Sit back, write quality blog posts, and Triberr does all the rest of the work. Eventually in your twitter mentions, you will begin to notice other people, some you might not even know or connect to on Twitter, will begin tweeting your blog posts. At this point, what is happening, is that everyone they are connected to on Twitter is seeing that tweet, which is about YOUR blog post. Imagine if you are in a tribe that has 10 members, and each member tweets your blog post – that’s 9 people tweeting your blog posts beside yourself. And every single twitter user that is following that person will see your tweet. Lots more exposure. My stats jumped on day 1.
Let’s do a math lesson real quick, just to show you the numbers, since everyone is so into the numbers.
If you join a tribe of ten, there are nine people (besides you) that will be tweeting every blog post you write from that point. Let’s say that each of those tribe mates have at least 100 followers. (some have thousands, so I’m using a really low # here.)
Nine people, tweeting your blog post x 100 followers each – That’s 900 people that have the potential to see your post! Imagine the increase in traffic if you are writing quality, entertaining posts with catchy titles. Yep, it’s going to be good!
How do I navigate around on Triberr?
When you are on signed in to Triberr, at the top will be a menu bar. Here is an explanation of each choice starting from the far left.
Triberr logo – This will take you to the front page of Triberr and allow you to see which posts are popular, check in on other tribes and see what their members are posting and just let you have a general feel for what is happening across Triberr. It will look like this:
Tribes – This is where you will find the tribes you are in. When you click on it, a drop down menu will appear with the names of the tribes you are in. (It will look like the photo below) If you click on the tribe name, you will then enter the tribe. In a tribe that you are not the chief of, you can leave messages on the wall (tribal council), check out other members or change your account settings. In a tribe you have created you get the additional choices of seeing the applications for those that have applied to be in your tribe, check out any invitations you have sent or send an invitation or change the overall Tribal settings for your entire Tribe.
Bonfires – This is the Triberr forum where you can go to ask questions, get technical support, find new tribemates once you have unlocked inbreeding (more later), find people to guest post on your blog or just chat in general. It looks like this:
Search Bar – You can use this to find other members that are already on Triberr.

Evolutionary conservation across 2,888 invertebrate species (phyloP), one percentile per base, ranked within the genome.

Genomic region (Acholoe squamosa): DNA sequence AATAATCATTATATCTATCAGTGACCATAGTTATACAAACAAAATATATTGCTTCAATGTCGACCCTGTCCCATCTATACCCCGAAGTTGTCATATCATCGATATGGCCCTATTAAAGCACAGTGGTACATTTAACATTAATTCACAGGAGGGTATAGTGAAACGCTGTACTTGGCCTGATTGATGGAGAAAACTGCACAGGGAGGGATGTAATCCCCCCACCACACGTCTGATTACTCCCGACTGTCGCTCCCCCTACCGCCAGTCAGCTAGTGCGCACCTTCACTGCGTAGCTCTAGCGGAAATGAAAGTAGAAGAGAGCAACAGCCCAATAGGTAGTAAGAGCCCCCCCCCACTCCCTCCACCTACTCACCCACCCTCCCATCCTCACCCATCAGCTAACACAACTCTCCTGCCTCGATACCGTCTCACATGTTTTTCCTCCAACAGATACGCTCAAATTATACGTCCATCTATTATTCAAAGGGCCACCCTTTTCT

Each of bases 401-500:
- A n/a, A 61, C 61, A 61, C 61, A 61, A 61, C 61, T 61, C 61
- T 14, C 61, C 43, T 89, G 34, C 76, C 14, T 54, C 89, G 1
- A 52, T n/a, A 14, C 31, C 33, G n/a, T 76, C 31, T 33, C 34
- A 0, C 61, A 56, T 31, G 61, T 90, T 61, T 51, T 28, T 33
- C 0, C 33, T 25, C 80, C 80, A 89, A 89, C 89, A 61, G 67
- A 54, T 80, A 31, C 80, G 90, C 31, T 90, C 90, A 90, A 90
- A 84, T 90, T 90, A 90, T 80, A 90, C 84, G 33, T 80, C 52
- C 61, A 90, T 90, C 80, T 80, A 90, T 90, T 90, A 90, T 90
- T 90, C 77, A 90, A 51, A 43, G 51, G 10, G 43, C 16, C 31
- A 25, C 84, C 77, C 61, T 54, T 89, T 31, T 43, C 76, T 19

Home – This is where you’re going to find your Tribal Stream (the posts that are scheduled to go out that are from your tribemates), your Stream (your own personal posts) and any inbreeding invites you might have.
This is what your Tribal Stream will look like when you have posts running through it from your other tribemates.
This is what your own personal stream looks like:
The first column has three features – a replay button to replay your post again after it’s been tweeted, the pause button if you want to wait for it to go out later, and the button to stop your post from being tweeted entirely from you other tribemates.
Next column is karma – your other tribemates will give your posts karma – thumbs up and thumbs down.
Third column is a brand new feature to Triberr – it’s a Quality Score, which apparently measures the clicks you get from your other tribemates. This might be helpful in determining whether you have a good choice of titles, or perhaps even if you are in the correct tribe for you.
The larger fourth column shows the title of your post and when it was imported into Triberr.
The last column is a pie chart. You simply click on the pie chart – it’s nice to gauge how your posts are doing by individual tribe mates. I might get into that more later, but I don’t place a lot of value on it, though it is nice to see how many clicks you’ve gotten overall.
I like the tribe I’m in, but I would like to have my own tribe, how do I do that?
If you click on Tribes, you will then see a drop down box that shows the tribe that you joined, and a selection to add a new tribe. You will need 50 bones to create a tribe.
When you click on the ‘Add New Tribe’, you will then get a form that will come up. It will say Begin Your Tribe. It will look like this:
In the first box, you need to enter the title of your tribe. Be sure and name it something catchy but that still tells others what its about so that people will be able to find you.
Next, select a category to put your blog under. You do have the option of adding your own category, but I am seeing a lot of duplicate categories created and it’s become a huge mess. I would try to find something that is already there unless your category is that different.
Next it will ask you to select your RSS feed you would like to use for this tribe. The reason it is asking this question, might be confusing to someone who only has one blog. Triberr allows multiple RSS feeds to be entered into Triberr but you can only assign ONE RSS feed per Tribe. This allows you to join different tribes for different blogs you might write.
Choose the RSS feed that you would like to use for this tribe. If you only have one RSS feed on the site, it will have already selected it.
Next select a twitter account. If you only have one, again this will already be selected.
The next side says Tribe Lore, the first box is for Tribe Description. This is the description you want others to see that tells them about what your tribe is.